The second rare moment of tenderness is not in person but via tape, seen the next day when the three return to New York and their father’s old place, where Connor (Alan Ruck) and Willa (Justine Lupe) are organizing what he sells as an equitable (yet needlessly complex) means of dividing up Logan’s personal items. No trinket is worth more than a video of Logan joining Karl in singing “Green Grow the Rashes” around the dinner table, which moves all his children to tears.
Not even that can be a purely loving moment, however, since Tom (Matthew Macfadyen) is nearby and has already had the conversation with Matsson that cements him as the Swede’s man and cannot resist telling Shiv that he’s taking the throne she envisioned for herself. (Intensifying the sting of that news is that Shiv had sold Tom to Matsson by assuring him “Tom will honestly suck the biggest d**k in the room.”)
So, with all that in play, when the vote takes place and the split is deadlocked at six for and six against the sale, the deciding vote falls to Shiv – who decides, in essence, that no Roy should run Waystar Royco.
She tips her hand in the Caribbean when she, Roman and Kendall realize Logan has told each of them at various times that they were his successor, and without anyone to witness him saying it.
“I don’t think he wanted to give it to any of us,” Shiv says, finally landing on the truth of the matter.
The victory of “Succession” is as airless as the tomb that is Shiv and Tom’s marriage, as clammy as Roman’s gin-soaked grin, and as dead as Kendall’s spirit.
Thus in the long-awaited board meeting, it is Shiv who fulfills Daddy’s wishes with one last suicide takedown. Logan raised those three to get in each other’s way. She’s merely doing his bidding. Roman doesn’t stop her. But he does slow down Kendall who, before the meeting, hugs his wavering little brother so hard that the stitches on his forehead pop and bleed.
The Roys were not raised to win. They weren’t even reared to fight particularly well, playing out Armstrong’s main thesis: all the money and political power in the world does not guarantee that those who inherit that power are equipped to wield it.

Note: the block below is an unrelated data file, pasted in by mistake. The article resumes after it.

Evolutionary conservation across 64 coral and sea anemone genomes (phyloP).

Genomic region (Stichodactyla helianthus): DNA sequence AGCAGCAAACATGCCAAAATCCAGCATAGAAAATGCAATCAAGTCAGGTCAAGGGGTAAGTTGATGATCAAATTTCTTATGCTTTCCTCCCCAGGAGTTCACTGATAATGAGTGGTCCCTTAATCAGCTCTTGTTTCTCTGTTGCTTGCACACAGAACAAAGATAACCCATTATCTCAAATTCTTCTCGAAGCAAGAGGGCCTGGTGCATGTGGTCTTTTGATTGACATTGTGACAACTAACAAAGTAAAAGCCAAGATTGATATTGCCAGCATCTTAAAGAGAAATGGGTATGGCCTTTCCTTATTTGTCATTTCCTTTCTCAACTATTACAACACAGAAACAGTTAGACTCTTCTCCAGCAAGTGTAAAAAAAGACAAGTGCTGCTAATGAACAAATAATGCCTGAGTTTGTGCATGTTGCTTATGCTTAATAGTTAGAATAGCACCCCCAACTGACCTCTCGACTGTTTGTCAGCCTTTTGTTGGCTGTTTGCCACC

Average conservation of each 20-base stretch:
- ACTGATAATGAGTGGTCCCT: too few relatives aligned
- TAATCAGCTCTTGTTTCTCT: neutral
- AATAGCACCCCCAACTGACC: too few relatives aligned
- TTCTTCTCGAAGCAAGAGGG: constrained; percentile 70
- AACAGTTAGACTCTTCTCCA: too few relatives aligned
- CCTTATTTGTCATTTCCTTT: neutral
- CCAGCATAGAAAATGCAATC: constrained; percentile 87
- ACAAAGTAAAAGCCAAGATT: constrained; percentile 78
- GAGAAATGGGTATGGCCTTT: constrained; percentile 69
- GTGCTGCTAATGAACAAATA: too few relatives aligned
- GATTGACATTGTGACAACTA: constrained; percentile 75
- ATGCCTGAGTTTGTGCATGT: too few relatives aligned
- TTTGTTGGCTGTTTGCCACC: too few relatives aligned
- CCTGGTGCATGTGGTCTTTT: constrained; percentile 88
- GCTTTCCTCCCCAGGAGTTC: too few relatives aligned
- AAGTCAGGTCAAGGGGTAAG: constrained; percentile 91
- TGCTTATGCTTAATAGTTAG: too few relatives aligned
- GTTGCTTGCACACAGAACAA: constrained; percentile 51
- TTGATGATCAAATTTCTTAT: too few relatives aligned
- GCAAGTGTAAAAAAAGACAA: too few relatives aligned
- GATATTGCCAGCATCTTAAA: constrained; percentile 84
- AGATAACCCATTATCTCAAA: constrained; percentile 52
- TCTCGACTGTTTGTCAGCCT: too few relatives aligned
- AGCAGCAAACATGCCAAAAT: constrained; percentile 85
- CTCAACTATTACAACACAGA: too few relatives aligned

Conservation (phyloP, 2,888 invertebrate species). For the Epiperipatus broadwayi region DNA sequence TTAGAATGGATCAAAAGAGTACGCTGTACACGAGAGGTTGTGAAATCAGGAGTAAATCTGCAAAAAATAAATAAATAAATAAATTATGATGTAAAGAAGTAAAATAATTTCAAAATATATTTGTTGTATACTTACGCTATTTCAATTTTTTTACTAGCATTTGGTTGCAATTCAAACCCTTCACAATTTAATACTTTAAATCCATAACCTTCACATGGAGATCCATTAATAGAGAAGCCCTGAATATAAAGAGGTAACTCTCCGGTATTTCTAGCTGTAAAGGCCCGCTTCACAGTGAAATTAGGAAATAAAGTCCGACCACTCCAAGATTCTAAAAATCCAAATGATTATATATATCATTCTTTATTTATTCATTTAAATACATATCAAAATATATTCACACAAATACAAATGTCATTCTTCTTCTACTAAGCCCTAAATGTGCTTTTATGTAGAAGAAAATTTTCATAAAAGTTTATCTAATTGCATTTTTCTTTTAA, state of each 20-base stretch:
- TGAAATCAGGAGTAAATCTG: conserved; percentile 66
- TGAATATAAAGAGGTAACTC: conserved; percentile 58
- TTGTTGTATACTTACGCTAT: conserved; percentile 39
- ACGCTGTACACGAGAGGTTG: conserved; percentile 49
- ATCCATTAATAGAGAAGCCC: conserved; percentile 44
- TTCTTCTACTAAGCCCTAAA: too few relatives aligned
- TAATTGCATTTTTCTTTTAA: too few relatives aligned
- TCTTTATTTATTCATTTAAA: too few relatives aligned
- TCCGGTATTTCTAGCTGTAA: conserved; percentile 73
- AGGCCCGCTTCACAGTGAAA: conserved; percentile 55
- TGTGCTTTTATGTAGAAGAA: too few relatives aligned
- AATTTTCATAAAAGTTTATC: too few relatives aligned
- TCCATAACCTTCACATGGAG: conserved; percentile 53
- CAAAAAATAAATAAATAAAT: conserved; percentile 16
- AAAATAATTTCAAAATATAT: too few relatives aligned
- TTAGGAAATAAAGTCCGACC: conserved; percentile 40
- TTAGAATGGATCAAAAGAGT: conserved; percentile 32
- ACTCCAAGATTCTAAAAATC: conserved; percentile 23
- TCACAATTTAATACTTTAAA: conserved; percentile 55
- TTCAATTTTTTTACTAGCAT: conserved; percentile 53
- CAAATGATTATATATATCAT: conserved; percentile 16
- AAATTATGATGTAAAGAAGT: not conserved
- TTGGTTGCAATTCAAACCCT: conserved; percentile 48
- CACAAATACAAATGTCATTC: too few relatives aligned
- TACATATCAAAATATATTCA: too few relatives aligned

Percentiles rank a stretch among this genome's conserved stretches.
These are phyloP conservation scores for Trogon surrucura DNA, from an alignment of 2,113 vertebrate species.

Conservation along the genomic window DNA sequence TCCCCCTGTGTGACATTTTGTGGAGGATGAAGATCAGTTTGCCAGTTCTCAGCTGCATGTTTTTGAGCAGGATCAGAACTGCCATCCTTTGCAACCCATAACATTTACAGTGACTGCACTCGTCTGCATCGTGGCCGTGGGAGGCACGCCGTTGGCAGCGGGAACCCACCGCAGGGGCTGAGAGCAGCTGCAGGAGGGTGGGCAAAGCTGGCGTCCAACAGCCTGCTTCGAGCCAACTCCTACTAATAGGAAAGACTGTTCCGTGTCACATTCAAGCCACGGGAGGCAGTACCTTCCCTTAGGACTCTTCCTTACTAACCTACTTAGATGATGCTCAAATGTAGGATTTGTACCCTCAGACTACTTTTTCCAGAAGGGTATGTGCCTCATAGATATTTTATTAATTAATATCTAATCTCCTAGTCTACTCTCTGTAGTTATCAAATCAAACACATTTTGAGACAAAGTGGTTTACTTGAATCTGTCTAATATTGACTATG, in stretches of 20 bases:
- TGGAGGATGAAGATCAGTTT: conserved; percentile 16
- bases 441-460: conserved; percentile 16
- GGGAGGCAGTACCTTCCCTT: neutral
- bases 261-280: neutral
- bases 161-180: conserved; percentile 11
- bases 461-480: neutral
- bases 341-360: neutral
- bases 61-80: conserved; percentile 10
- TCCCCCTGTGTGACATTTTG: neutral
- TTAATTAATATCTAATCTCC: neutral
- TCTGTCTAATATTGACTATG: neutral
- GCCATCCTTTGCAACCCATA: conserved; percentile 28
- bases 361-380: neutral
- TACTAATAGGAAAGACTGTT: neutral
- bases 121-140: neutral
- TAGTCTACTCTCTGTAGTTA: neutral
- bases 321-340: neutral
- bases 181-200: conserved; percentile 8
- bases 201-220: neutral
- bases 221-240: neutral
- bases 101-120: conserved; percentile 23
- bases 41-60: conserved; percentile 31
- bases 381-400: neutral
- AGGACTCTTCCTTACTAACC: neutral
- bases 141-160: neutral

And who knows that better than Tom Wambsgans?
Tom, that very pliable corporate matter who, by his own wife’s report, is “also a highly interchangeable corporate part,” is precisely what Matsson wants. He confirms this when Matsson asks Tom to “soft pitch” him on himself and Tom answers like a dutiful cipher. He’s such an empty suit that when Matsson admits to Tom that he’s soured on Shiv, mainly because he doesn’t like how smart she is and the fact that he wants to sleep with her, Tom doesn’t blink.
He’s so good at failing upward and so entirely mercenary that even when Greg sells Tom out, leading the two of them to exchange punches, Tom ends up welcoming Greg back to his side when he grovels before the newly crowned king. Better to keep a turncoat close than let him run wild.
Roman returns to be the martini-drinking rich kid good for little more than hanging out at bars. Kendall is left adrift, slack-jawed and wandering the city with no purpose. He warns Shiv that if he didn’t get the CEO position he might die. And while we don’t see that happen in the very last scene, it’s obvious that his soul is no longer in his body.
Matthew Macfadyen and Sarah Snook in “Succession” (HBO)
Shiv, though, may have the saddest final frame in the show. Following a torturous conversation where Shiv asks Tom if “there are any positives about the nightmare we’ve shared” – as in, their marriage, Tom says he honestly doesn’t know. He is a man who endured the woman he loved trying to negotiate an open marriage on her wedding night, a wife who was willing to send him off to prison to appease the father who never cared for her.
“You don’t like to fail a test, do you Siobhan?” he tells Shiv after sarcastically laughing that she’s finally falling in love “with our scheduling opportunities.”
Once he’s the king of the world, he invites Shiv to join him in his car and isn’t surprised to find her there waiting. He places his hand palm up on the armrest between them, and she rests hers on his – not holding, but hovering.
Want a daily wrap-up of all the news and commentary Salon has to offer? Subscribe to our morning newsletter, Crash Course.
If you wanted “Succession” to go out with a blazing revelation or a gasp, “With Open Eyes” may have disappointed you. The performances were outstanding, no question. Structurally the episode is heavy on remembrance and sweetness, which is of course meant to soften us up for the awful truth of how this story was always going to close.
But since there were never meant to be any winners here, the denouement is depressing.
Not even Tom has truly won. He’s a guy who earned a highly paid job by failing upward, knowing that his ultimate purpose is to be a human shield. His only solace may be in knowing he’s brought Shiv to heel. For the first time, she may not be worthy of him.
Hence, “Succession” continues HBO’s prestige drama tradition of disabusing fans of all the notions they invested in all season long. “Who’s going to end up on the Iron Throne?” Answer: nobody. “Will Tony Soprano live or die?” Answer: Cut to a black screen and let people fight over what that means for years.
The victory of “Succession” is as airless as the tomb that is Shiv and Tom’s marriage, as clammy as Roman’s gin-soaked grin and as dead as Kendall’s spirit. These people were always bulls**t. But damn if they weren’t stupendous at getting us to dance to their piano jingle for a good long while.